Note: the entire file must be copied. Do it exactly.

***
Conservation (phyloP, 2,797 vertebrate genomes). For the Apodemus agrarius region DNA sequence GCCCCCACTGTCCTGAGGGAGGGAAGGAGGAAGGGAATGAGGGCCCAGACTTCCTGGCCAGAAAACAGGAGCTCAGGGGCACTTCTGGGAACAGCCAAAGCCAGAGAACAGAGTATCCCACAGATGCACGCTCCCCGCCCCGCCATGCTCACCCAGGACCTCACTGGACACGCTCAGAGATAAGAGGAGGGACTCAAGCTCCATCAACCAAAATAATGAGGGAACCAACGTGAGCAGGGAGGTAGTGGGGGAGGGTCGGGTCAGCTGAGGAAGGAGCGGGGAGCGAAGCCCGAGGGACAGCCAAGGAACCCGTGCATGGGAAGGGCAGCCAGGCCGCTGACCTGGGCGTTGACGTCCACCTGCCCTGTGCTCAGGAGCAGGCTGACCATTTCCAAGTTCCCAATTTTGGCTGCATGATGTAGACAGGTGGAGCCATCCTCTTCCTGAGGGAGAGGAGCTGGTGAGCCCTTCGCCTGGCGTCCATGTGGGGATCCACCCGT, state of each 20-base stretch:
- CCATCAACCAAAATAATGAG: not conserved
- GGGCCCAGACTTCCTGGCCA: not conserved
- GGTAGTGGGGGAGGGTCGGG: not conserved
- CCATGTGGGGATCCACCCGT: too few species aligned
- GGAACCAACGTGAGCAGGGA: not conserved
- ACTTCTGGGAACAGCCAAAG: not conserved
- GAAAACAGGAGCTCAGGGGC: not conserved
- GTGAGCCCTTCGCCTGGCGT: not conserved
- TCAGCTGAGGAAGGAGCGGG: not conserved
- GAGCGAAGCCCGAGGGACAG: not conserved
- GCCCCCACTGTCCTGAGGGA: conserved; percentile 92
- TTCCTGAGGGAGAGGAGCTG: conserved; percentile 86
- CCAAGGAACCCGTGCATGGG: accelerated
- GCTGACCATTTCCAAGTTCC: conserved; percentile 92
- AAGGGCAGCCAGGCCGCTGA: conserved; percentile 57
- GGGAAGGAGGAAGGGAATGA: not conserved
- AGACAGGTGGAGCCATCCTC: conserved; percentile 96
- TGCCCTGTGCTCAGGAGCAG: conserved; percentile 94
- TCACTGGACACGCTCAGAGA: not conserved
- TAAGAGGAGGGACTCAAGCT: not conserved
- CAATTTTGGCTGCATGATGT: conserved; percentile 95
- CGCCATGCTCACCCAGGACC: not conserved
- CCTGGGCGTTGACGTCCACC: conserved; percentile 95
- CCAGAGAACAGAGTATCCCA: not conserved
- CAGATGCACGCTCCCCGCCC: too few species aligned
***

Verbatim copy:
Conservation (phyloP, 2,797 vertebrate genomes). For the Apodemus agrarius region DNA sequence GCCCCCACTGTCCTGAGGGAGGGAAGGAGGAAGGGAATGAGGGCCCAGACTTCCTGGCCAGAAAACAGGAGCTCAGGGGCACTTCTGGGAACAGCCAAAGCCAGAGAACAGAGTATCCCACAGATGCACGCTCCCCGCCCCGCCATGCTCACCCAGGACCTCACTGGACACGCTCAGAGATAAGAGGAGGGACTCAAGCTCCATCAACCAAAATAATGAGGGAACCAACGTGAGCAGGGAGGTAGTGGGGGAGGGTCGGGTCAGCTGAGGAAGGAGCGGGGAGCGAAGCCCGAGGGACAGCCAAGGAACCCGTGCATGGGAAGGGCAGCCAGGCCGCTGACCTGGGCGTTGACGTCCACCTGCCCTGTGCTCAGGAGCAGGCTGACCATTTCCAAGTTCCCAATTTTGGCTGCATGATGTAGACAGGTGGAGCCATCCTCTTCCTGAGGGAGAGGAGCTGGTGAGCCCTTCGCCTGGCGTCCATGTGGGGATCCACCCGT, state of each 20-base stretch:
- CCATCAACCAAAATAATGAG: not conserved
- GGGCCCAGACTTCCTGGCCA: not conserved
- GGTAGTGGGGGAGGGTCGGG: not conserved
- CCATGTGGGGATCCACCCGT: too few species aligned
- GGAACCAACGTGAGCAGGGA: not conserved
- ACTTCTGGGAACAGCCAAAG: not conserved
- GAAAACAGGAGCTCAGGGGC: not conserved
- GTGAGCCCTTCGCCTGGCGT: not conserved
- TCAGCTGAGGAAGGAGCGGG: not conserved
- GAGCGAAGCCCGAGGGACAG: not conserved
- GCCCCCACTGTCCTGAGGGA: conserved; percentile 92
- TTCCTGAGGGAGAGGAGCTG: conserved; percentile 86
- CCAAGGAACCCGTGCATGGG: accelerated
- GCTGACCATTTCCAAGTTCC: conserved; percentile 92
- AAGGGCAGCCAGGCCGCTGA: conserved; percentile 57
- GGGAAGGAGGAAGGGAATGA: not conserved
- AGACAGGTGGAGCCATCCTC: conserved; percentile 96
- TGCCCTGTGCTCAGGAGCAG: conserved; percentile 94
- TCACTGGACACGCTCAGAGA: not conserved
- TAAGAGGAGGGACTCAAGCT: not conserved
- CAATTTTGGCTGCATGATGT: conserved; percentile 95
- CGCCATGCTCACCCAGGACC: not conserved
- CCTGGGCGTTGACGTCCACC: conserved; percentile 95
- CCAGAGAACAGAGTATCCCA: not conserved
- CAGATGCACGCTCCCCGCCC: too few species aligned